Facebook Inc says it is tightening rules around its livestreaming feature ahead of a meeting of world leaders aimed at curbing online violence in the aftermath of a mass shooting in New Zealand.
Facebook is absent from the talks, but in an interview with CNN, New Zealand Prime Minister Jacinda Ardern said she’d spoken with the company’s chief executive.
“I’ve spoken to Mark Zuckerberg directly twice now and actually we’ve had good ongoing engagement with Facebook, and the last time I spoke to him a matter of days ago, he did give Facebook’s support to this call to action,” she said.
A lone gunman killed 51 people at two mosques in the city of Christchurch on March 15 while livestreaming the attacks on Facebook.
It was New Zealand’s worst peacetime shooting and spurred calls for tech companies to do more to combat extremism on their services.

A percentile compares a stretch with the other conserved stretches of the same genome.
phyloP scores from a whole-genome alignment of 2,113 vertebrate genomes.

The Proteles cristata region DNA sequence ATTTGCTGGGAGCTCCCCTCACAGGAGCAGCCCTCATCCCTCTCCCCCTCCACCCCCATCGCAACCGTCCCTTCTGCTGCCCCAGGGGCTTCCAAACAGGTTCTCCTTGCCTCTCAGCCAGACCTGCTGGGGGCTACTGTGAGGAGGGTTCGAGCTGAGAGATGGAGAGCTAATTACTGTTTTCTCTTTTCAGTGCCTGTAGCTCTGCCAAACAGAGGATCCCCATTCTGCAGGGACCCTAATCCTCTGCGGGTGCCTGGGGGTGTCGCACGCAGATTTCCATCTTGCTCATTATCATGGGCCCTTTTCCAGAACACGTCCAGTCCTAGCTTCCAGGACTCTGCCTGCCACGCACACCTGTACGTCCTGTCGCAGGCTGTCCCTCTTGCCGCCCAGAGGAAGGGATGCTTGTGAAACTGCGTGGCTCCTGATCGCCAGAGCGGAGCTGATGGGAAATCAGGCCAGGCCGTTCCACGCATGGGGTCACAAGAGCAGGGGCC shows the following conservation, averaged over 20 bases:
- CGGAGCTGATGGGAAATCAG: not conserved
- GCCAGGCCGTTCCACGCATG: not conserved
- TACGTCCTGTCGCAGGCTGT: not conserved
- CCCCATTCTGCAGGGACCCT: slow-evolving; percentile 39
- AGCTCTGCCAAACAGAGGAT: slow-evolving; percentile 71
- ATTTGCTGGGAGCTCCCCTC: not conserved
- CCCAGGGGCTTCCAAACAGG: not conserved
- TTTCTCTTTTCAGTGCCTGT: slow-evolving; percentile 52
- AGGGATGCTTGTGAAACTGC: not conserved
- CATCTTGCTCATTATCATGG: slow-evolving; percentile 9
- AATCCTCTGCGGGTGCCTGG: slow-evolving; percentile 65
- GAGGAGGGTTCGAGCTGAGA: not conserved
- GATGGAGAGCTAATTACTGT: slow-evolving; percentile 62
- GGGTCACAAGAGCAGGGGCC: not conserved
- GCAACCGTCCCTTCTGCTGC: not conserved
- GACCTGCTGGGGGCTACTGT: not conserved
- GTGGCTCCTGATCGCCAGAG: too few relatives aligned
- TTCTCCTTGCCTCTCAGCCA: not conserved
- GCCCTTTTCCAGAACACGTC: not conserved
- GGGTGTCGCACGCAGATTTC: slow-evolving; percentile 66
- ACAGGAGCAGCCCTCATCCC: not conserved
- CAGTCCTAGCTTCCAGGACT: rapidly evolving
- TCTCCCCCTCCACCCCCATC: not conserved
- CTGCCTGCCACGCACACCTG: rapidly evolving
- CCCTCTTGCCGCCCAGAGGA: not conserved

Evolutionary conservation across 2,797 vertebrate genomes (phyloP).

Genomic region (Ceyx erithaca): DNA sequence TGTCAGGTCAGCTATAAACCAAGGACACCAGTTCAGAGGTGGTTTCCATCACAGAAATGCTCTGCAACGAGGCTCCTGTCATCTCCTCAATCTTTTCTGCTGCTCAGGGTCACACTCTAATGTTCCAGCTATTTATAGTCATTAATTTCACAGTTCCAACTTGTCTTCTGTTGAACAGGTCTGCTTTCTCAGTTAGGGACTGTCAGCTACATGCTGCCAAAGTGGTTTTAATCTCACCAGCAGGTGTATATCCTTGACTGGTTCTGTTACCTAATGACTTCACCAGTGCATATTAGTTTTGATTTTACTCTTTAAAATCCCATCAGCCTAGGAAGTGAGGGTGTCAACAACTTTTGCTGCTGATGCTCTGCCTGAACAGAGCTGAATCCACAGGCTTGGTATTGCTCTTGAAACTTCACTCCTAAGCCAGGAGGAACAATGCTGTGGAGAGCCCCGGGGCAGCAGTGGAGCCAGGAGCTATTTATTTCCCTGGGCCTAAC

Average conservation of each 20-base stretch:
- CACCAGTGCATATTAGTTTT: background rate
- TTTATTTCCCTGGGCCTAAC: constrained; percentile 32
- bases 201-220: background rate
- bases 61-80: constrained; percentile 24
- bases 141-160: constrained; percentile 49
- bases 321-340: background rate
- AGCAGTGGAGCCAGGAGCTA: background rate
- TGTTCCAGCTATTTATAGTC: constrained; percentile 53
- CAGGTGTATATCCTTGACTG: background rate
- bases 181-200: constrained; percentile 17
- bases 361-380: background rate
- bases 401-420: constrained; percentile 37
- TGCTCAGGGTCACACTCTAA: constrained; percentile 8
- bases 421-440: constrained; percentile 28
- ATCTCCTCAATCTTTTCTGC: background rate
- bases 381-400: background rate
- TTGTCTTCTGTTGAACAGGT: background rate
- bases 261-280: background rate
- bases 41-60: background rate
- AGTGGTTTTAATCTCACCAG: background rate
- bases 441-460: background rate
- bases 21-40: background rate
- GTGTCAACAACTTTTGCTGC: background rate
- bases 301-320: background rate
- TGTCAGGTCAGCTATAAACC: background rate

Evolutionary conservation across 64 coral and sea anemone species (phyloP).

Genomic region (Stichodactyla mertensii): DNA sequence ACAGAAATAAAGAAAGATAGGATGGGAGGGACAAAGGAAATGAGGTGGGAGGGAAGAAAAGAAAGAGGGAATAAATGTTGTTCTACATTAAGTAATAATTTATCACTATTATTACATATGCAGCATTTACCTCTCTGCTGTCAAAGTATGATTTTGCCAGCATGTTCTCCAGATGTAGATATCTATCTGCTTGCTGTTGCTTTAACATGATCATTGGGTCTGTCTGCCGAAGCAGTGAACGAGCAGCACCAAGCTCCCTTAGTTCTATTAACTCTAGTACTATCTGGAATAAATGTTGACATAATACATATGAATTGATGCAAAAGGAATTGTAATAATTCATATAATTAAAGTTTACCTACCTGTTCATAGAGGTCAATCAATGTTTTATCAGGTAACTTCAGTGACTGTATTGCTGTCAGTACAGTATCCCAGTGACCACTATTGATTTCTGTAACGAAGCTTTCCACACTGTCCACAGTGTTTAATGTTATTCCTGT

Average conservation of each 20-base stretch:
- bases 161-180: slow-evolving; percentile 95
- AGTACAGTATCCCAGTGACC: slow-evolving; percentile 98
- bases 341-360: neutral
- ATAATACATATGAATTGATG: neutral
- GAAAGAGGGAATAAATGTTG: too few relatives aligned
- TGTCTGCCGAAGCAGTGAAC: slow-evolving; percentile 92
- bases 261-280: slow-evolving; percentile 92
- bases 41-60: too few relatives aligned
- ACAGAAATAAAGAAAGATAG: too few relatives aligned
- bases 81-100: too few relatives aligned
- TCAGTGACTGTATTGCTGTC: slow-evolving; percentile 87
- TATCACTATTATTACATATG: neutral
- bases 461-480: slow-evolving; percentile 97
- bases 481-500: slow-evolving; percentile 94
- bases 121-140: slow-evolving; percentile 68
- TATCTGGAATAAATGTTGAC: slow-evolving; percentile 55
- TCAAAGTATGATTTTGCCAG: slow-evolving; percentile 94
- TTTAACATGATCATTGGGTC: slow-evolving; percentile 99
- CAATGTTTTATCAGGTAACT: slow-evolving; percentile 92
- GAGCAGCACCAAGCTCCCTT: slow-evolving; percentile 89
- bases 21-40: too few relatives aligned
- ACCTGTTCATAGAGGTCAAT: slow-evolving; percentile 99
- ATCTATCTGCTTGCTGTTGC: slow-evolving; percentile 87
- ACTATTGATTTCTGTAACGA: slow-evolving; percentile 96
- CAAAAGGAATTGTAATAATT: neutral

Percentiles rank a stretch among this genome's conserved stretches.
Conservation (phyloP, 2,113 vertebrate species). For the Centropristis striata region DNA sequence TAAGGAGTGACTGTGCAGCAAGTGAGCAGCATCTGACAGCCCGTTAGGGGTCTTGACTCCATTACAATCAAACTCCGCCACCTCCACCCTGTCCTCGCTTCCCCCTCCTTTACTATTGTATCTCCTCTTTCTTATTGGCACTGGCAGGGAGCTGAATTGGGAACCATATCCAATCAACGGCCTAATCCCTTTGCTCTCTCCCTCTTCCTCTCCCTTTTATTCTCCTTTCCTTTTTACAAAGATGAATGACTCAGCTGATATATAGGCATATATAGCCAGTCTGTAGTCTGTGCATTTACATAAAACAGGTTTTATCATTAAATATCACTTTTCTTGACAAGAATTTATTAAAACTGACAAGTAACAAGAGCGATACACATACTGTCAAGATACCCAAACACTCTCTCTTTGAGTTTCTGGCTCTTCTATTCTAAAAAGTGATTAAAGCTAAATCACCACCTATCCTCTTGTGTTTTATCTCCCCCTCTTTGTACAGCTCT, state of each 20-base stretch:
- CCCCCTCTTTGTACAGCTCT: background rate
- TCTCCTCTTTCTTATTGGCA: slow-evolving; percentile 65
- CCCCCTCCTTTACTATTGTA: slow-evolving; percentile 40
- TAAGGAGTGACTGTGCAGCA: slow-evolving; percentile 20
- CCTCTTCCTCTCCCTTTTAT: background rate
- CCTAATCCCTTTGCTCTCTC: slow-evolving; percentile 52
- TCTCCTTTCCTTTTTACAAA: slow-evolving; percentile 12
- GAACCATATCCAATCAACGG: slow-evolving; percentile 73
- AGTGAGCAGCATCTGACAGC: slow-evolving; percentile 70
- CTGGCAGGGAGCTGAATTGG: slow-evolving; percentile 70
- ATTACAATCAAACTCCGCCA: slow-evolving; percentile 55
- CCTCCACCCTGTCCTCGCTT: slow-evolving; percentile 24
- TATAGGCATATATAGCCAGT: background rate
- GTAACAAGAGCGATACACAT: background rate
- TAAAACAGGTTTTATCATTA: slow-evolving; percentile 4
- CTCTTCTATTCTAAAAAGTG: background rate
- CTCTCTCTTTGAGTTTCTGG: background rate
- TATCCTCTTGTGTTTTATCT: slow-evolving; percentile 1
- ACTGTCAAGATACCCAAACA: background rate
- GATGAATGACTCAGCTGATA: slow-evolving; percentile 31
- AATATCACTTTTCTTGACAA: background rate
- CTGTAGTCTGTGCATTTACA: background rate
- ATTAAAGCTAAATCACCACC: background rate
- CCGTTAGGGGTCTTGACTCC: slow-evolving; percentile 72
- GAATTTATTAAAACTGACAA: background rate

Facebook said in a statement it was introducing a “one-strike” policy for use of Facebook Live, temporarily restricting access for people who have faced disciplinary action for breaking the company’s most serious rules anywhere on its site.
First-time offenders will be suspended from using Live for set periods of time, the company said. It is also broadening the range of offences that will qualify for one-strike suspensions.